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Sunday 8 September 2019

Burl reviews Highlander! (1986)

Hi, it’s Burl from down through the ages with another movie review for you! This time I’m talking Highlander, the original goofshow from 1986, which I remember watching, and enjoying, quite a few times on the rather drably packaged Thorn/EMI VHS tape they released after its initial underwhelming theatrical release! I guess I’m one of the people who helped this non-hit become a cult picture that was followed up by even goofier sequels and, I believe, a TV series!
Now, even if you didn’t know this was a movie directed by somebody who’d started out by making dozens of 1980s rock videos and a killer pig movie, you wouldn’t be surprised when someone told you that was the case! And when “rock video movies” became a thing in the 1980s - the term was used mostly, but not exclusively, as a pejorative - Highlander was held up as an exemplar of all the ways such a trend could go wrong! There were visual pleasures galore to be sure, the reviewers said, but, ha ha, wait a minute, the narrative’s a mess!
And they were right to say that! It was shot pleasingly by one of my favourite DPs, Gerry Fisher (who shot both Malpertuis and Wolfen, ha ha!), and there is no dolly move or crazy camera crane contraption that director Russell Mulcahy is not willing to try, and no chunk of dialogue or  story he’ll hesitate to chop out! So there’s a sort of unfinished feel to this picture, with the parts never making a whole, and feeling as though they'd been dropped in as placeholders and never finessed!
What’s it about, you ask? About a hundred and fifteen minutes, ha ha! Also, it chronicles the life of a young Scottish highlander, Connor MacLeod, killed in battle in the sixteenth century by an enormous warrior called The Krogan! But it turns out that both The Highlander and The Kroeger are immortals, which Connor learns from a fancy-pants Spanish-Egyptian oldie who shows up to teach him stuff; and they all are part of a whole group of immortals who battle each other and lop melons, which causes The Quickening, until, in present-day New York, they will have The Gathering, and the last man standing (they’re all men) will receive The Prize! Ha ha!
Now, if you were making this movie, who would you want to play this long-lived Scotsman? Why, you’d pick the actor with the thickest French accent possible, Christopher Lambert from The Hunted! And who would you choose to play his Spanish-Egyptian mentor? Certainly you’d choose the most iconic Scottish actor ever, Sean Connery, whom we know and love from The Hunt for Red October, You Only Live Twice, and so many others! Ha ha, but then suddenly your casting judgment would kick in, and, in contradiction to all your previous impulses, you’d hire the perfect actor, Clancy Brown, to play The Kalgon! Ha ha, he’s not as laid-back here as he was in Buckaroo Banzai, that’s for sure!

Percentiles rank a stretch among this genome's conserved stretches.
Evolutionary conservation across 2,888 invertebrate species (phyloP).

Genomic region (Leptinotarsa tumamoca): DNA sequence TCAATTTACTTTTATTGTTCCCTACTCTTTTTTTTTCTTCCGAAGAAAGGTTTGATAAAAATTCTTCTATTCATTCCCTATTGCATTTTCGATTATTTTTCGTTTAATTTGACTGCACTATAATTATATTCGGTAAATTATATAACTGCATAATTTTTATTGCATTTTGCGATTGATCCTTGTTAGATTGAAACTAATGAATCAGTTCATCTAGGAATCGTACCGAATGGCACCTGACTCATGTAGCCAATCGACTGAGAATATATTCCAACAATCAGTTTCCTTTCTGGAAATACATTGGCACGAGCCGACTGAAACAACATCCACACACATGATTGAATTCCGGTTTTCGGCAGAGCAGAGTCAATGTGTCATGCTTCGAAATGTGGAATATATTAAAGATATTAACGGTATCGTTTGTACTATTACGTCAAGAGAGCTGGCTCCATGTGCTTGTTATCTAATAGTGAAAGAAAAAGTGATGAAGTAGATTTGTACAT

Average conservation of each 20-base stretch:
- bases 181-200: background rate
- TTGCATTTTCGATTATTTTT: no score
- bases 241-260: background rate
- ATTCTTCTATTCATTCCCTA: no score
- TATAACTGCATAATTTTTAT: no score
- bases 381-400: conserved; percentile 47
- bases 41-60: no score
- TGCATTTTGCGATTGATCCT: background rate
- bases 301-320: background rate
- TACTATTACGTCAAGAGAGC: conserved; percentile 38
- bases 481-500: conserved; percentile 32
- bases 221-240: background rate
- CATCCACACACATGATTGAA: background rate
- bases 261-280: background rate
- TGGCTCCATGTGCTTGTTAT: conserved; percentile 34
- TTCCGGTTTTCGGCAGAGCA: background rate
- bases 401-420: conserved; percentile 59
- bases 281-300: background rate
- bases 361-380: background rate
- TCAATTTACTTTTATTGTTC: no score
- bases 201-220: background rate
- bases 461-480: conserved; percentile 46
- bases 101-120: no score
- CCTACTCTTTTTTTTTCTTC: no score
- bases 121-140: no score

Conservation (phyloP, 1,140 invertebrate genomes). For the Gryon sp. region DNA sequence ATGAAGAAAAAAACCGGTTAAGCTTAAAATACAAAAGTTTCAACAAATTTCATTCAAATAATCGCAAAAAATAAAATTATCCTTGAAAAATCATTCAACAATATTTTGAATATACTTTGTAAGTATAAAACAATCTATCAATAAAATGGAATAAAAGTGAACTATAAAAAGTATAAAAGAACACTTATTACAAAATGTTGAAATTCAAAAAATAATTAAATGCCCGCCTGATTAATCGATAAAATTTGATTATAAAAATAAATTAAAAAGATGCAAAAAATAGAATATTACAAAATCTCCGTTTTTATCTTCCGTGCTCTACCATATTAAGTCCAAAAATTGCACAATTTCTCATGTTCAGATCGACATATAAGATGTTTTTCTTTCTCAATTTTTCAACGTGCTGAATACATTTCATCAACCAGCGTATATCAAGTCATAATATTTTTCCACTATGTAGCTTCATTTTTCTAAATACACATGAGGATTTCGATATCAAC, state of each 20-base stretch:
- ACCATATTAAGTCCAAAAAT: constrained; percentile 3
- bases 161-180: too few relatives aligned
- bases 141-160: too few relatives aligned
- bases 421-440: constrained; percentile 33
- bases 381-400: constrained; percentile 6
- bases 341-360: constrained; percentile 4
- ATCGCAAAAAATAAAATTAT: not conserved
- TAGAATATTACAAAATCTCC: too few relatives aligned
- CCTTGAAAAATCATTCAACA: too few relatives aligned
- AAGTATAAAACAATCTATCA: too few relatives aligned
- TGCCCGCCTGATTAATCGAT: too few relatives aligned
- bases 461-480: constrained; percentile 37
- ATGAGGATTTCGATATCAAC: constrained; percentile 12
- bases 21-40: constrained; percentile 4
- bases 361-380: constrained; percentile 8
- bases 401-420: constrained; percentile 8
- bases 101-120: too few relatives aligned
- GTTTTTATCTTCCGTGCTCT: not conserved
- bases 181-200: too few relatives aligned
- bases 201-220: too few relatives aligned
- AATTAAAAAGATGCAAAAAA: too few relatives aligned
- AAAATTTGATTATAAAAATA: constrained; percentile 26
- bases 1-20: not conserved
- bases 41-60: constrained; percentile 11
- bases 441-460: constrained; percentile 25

Goofy things happen all through this movie, enough so that you think it must all be some kind of gag! Connor fights a businessman immortal in the parking garage beneath Madison Square Garden, and the guy does backflips all over the place before finally Connor flashes his sword and the businessman's casaba hits the pavement! When, in the modern age, The Kolgate decides to go under cover, his idea of keeping a low profile involves sticking safety pins in his neck and orating loudly in a church! And The Prize, when finally it is bequeathed, turns out to be a bunch of cheap-looking animated skulls flying around! Ha ha, but I figure the movie must be a put-on, because why else hire Alan North, Leslie Nielsen’s captain in Police Squad, to play an allegedly normal police detective?
It has to be said: this is not a good picture! There’s some nice stuff in it though: entertaining spectacle, clever transitions, pleasingly hambone performances, decapitations on the reg; and the concept, though nonsense, is compelling! But on the other hand, it’s full of mediocre Queen songs, the makeup is bad, and it's all sillier than the Battle of the Network Stars! Ha ha, I give Highlander one and a half exploding windows, which is just a fraction of what the picture gives itself!


  1. Yes, it's a stoopid movie where nothing is worked out to any degree of accomplishment (or sense), but it does have a wacky charm. And do you know, the scene where Connor's wife is dying and she asks him why he stayed with her all those years, and he tells her it was simply because he loved her, is a really sweet moment that hardly any other 80s action flick would have thought to include. And this from Cannon, too.

    1. I'll agree about the death scene, though the old age makeup kind of distracted me! I really did enjoy the movie for years in some uncomplicated way, but now - and maybe it's unfair - the fight scenes seem kind of clumsy and the editing kind of strange! It's not the flashback thing; that's a-ok! But some scenes seem randomly dropped in, and others to be missing! But it feels to me like an assembly more than it does a fine cut!

      And though this very much seems like a Cannon project (it's pretty Masters of the Universe, ha ha!), I don't think it is!

    2. *checks IMDB* Hey, you're right, they just handled some of the distribution. Thorn EMI, apparently (another blast from the past!).